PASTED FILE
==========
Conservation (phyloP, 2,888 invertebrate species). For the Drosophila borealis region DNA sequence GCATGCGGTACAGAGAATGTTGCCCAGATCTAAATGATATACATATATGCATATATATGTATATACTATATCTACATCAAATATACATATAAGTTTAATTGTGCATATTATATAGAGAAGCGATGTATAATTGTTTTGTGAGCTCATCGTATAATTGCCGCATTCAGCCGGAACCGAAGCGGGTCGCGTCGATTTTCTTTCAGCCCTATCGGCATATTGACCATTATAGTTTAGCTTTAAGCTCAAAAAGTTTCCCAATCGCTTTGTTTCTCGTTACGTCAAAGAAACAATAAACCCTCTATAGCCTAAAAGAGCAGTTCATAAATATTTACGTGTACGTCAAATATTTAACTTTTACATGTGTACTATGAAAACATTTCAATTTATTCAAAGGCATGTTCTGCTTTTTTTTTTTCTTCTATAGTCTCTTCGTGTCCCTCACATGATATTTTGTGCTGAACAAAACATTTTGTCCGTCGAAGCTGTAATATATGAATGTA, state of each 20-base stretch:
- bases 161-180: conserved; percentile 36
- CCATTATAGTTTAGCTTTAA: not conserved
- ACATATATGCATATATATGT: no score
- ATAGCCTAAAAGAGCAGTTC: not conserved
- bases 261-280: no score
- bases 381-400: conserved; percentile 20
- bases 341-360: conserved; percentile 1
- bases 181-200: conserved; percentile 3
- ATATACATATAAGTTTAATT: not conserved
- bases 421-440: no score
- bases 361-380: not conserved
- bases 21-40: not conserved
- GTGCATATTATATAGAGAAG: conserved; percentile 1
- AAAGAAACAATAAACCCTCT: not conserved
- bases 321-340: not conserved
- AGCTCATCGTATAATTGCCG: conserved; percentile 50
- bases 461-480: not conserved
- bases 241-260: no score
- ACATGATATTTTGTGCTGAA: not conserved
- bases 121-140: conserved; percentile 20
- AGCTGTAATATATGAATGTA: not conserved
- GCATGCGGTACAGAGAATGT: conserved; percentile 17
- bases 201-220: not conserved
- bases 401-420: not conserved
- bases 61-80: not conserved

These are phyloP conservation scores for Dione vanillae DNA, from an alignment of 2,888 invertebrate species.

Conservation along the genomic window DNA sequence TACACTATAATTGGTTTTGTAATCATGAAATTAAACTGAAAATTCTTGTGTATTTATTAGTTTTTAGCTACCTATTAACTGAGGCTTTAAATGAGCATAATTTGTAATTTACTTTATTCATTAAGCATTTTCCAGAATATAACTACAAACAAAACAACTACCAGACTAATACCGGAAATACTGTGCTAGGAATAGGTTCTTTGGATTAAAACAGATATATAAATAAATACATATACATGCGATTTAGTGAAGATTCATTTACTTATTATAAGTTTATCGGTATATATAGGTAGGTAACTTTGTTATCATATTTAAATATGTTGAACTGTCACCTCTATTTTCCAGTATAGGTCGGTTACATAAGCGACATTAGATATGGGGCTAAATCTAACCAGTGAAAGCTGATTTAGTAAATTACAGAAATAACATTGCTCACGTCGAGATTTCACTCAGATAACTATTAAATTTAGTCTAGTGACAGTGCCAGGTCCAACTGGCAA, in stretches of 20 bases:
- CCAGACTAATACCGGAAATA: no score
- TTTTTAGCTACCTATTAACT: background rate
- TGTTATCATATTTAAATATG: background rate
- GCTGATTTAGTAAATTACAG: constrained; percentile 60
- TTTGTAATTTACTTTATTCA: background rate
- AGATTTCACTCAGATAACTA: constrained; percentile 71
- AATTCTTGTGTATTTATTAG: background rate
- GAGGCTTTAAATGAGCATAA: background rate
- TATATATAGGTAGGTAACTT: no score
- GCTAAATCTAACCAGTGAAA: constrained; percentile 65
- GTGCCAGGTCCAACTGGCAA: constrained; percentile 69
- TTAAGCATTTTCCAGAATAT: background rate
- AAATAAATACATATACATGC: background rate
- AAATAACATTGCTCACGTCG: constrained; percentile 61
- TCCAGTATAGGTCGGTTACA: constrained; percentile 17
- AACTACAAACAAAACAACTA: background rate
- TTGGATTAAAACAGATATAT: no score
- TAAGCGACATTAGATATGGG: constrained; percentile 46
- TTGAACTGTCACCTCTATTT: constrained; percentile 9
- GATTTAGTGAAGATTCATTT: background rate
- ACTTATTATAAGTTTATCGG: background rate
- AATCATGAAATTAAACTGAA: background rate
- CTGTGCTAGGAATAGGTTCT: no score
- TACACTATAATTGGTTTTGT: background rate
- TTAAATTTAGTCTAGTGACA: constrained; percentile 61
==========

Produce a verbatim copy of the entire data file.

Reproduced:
Conservation (phyloP, 2,888 invertebrate species). For the Drosophila borealis region DNA sequence GCATGCGGTACAGAGAATGTTGCCCAGATCTAAATGATATACATATATGCATATATATGTATATACTATATCTACATCAAATATACATATAAGTTTAATTGTGCATATTATATAGAGAAGCGATGTATAATTGTTTTGTGAGCTCATCGTATAATTGCCGCATTCAGCCGGAACCGAAGCGGGTCGCGTCGATTTTCTTTCAGCCCTATCGGCATATTGACCATTATAGTTTAGCTTTAAGCTCAAAAAGTTTCCCAATCGCTTTGTTTCTCGTTACGTCAAAGAAACAATAAACCCTCTATAGCCTAAAAGAGCAGTTCATAAATATTTACGTGTACGTCAAATATTTAACTTTTACATGTGTACTATGAAAACATTTCAATTTATTCAAAGGCATGTTCTGCTTTTTTTTTTTCTTCTATAGTCTCTTCGTGTCCCTCACATGATATTTTGTGCTGAACAAAACATTTTGTCCGTCGAAGCTGTAATATATGAATGTA, state of each 20-base stretch:
- bases 161-180: conserved; percentile 36
- CCATTATAGTTTAGCTTTAA: not conserved
- ACATATATGCATATATATGT: no score
- ATAGCCTAAAAGAGCAGTTC: not conserved
- bases 261-280: no score
- bases 381-400: conserved; percentile 20
- bases 341-360: conserved; percentile 1
- bases 181-200: conserved; percentile 3
- ATATACATATAAGTTTAATT: not conserved
- bases 421-440: no score
- bases 361-380: not conserved
- bases 21-40: not conserved
- GTGCATATTATATAGAGAAG: conserved; percentile 1
- AAAGAAACAATAAACCCTCT: not conserved
- bases 321-340: not conserved
- AGCTCATCGTATAATTGCCG: conserved; percentile 50
- bases 461-480: not conserved
- bases 241-260: no score
- ACATGATATTTTGTGCTGAA: not conserved
- bases 121-140: conserved; percentile 20
- AGCTGTAATATATGAATGTA: not conserved
- GCATGCGGTACAGAGAATGT: conserved; percentile 17
- bases 201-220: not conserved
- bases 401-420: not conserved
- bases 61-80: not conserved

These are phyloP conservation scores for Dione vanillae DNA, from an alignment of 2,888 invertebrate species.

Conservation along the genomic window DNA sequence TACACTATAATTGGTTTTGTAATCATGAAATTAAACTGAAAATTCTTGTGTATTTATTAGTTTTTAGCTACCTATTAACTGAGGCTTTAAATGAGCATAATTTGTAATTTACTTTATTCATTAAGCATTTTCCAGAATATAACTACAAACAAAACAACTACCAGACTAATACCGGAAATACTGTGCTAGGAATAGGTTCTTTGGATTAAAACAGATATATAAATAAATACATATACATGCGATTTAGTGAAGATTCATTTACTTATTATAAGTTTATCGGTATATATAGGTAGGTAACTTTGTTATCATATTTAAATATGTTGAACTGTCACCTCTATTTTCCAGTATAGGTCGGTTACATAAGCGACATTAGATATGGGGCTAAATCTAACCAGTGAAAGCTGATTTAGTAAATTACAGAAATAACATTGCTCACGTCGAGATTTCACTCAGATAACTATTAAATTTAGTCTAGTGACAGTGCCAGGTCCAACTGGCAA, in stretches of 20 bases:
- CCAGACTAATACCGGAAATA: no score
- TTTTTAGCTACCTATTAACT: background rate
- TGTTATCATATTTAAATATG: background rate
- GCTGATTTAGTAAATTACAG: constrained; percentile 60
- TTTGTAATTTACTTTATTCA: background rate
- AGATTTCACTCAGATAACTA: constrained; percentile 71
- AATTCTTGTGTATTTATTAG: background rate
- GAGGCTTTAAATGAGCATAA: background rate
- TATATATAGGTAGGTAACTT: no score
- GCTAAATCTAACCAGTGAAA: constrained; percentile 65
- GTGCCAGGTCCAACTGGCAA: constrained; percentile 69
- TTAAGCATTTTCCAGAATAT: background rate
- AAATAAATACATATACATGC: background rate
- AAATAACATTGCTCACGTCG: constrained; percentile 61
- TCCAGTATAGGTCGGTTACA: constrained; percentile 17
- AACTACAAACAAAACAACTA: background rate
- TTGGATTAAAACAGATATAT: no score
- TAAGCGACATTAGATATGGG: constrained; percentile 46
- TTGAACTGTCACCTCTATTT: constrained; percentile 9
- GATTTAGTGAAGATTCATTT: background rate
- ACTTATTATAAGTTTATCGG: background rate
- AATCATGAAATTAAACTGAA: background rate
- CTGTGCTAGGAATAGGTTCT: no score
- TACACTATAATTGGTTTTGT: background rate
- TTAAATTTAGTCTAGTGACA: constrained; percentile 61